The majority of the book approaches the science of brewing from grain to water to hops to yeast and then into the brewing process itself. It dives deep into several subjects without melting your brain with too much technical discourse (for those of us who are not scientifically-minded). There are small bits of information that I had read/heard about before but without as much substance as I found here.
The heart of this book is really around the mash process. New Brewing Lager Beer spends a considerable amount of time explaining what does on during the mash and particularly how to perform different mash schedules with most of the attention given to decoction schedules. He explains the science and reason for each rest period and makes it very obvious that the mash is probably more important and deserves a lot more attention than most homebrewers tend to give it. One point Noonan makes without drawing sufficient attention to it is that the decoction mash is intended for undermodified malts rather than the well-modified malts used by most brewers today. Some of the debate over decoction mashes that takes place today tends not to factor in that very salient point.
The book turns discussing the fermentation schedule and that's where it hits the information about preparing yeast for lager brewing, the fermentation schedule and of course, lagering. I was actually surprised by how little of the book this section filled. I'm not sure if Noonan just thinks there's very little specific requirements on the back end of fermentation or got tired of writing in such detail by this point (I'm sure it's the earlier explanation). However there is still plenty of information and enough to understand what needs to occur before lagering kicks in. The book offers a few simple recipes for traditional German lagers as well.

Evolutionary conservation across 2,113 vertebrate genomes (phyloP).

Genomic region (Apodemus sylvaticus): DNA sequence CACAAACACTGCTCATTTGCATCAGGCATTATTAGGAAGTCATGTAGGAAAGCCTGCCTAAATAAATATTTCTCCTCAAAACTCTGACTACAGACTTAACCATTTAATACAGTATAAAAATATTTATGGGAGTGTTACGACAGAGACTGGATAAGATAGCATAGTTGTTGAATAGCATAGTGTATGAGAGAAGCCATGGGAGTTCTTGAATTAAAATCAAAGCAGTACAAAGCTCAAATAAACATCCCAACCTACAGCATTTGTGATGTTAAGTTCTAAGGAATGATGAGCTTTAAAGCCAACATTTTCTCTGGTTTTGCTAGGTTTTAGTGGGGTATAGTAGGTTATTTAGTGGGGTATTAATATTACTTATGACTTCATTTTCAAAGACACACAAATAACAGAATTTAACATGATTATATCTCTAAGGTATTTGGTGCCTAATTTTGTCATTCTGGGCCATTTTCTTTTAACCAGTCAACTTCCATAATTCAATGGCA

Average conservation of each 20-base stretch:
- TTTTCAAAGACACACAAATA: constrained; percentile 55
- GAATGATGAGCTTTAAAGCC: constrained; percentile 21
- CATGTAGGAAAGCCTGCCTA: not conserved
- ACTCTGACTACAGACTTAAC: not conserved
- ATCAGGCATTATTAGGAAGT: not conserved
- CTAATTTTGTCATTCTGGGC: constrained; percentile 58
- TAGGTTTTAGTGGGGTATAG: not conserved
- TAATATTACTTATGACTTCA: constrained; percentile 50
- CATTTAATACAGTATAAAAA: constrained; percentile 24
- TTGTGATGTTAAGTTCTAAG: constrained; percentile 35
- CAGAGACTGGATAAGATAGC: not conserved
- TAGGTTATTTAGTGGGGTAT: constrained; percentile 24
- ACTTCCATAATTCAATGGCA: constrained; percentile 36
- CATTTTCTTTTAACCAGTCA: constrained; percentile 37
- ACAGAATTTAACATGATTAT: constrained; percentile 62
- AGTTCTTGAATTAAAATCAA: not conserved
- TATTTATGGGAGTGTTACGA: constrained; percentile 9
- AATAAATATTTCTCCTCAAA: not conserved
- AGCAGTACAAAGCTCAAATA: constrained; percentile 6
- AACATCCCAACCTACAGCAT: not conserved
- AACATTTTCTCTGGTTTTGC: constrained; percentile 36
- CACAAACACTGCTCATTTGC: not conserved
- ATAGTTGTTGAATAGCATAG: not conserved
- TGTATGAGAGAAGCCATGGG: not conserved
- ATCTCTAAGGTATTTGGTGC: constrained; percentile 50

Overall the book does a good job of approaching many brewing subjects to prepare you to brew lagers while most homebrewing texts purposefully or inadvertently focus on the ale process. Even if you have very little interest in brewing lagers it's a good read on the science of brewing and you can gleam lots of small details about improving your mash and kettle processes to make better ales. I think it's a good read after the usual texts (and even Gordon Strong's book) and maybe before reading the new, more technical books like Yeast. One thing to keep in mind is that the book was originally written in the 90s and last updated in 2002. There are some points made that have been debunked (fully or partially) since then but I think most of that has to do with improvements in the quality of ingredients and equipment available to homebrewers.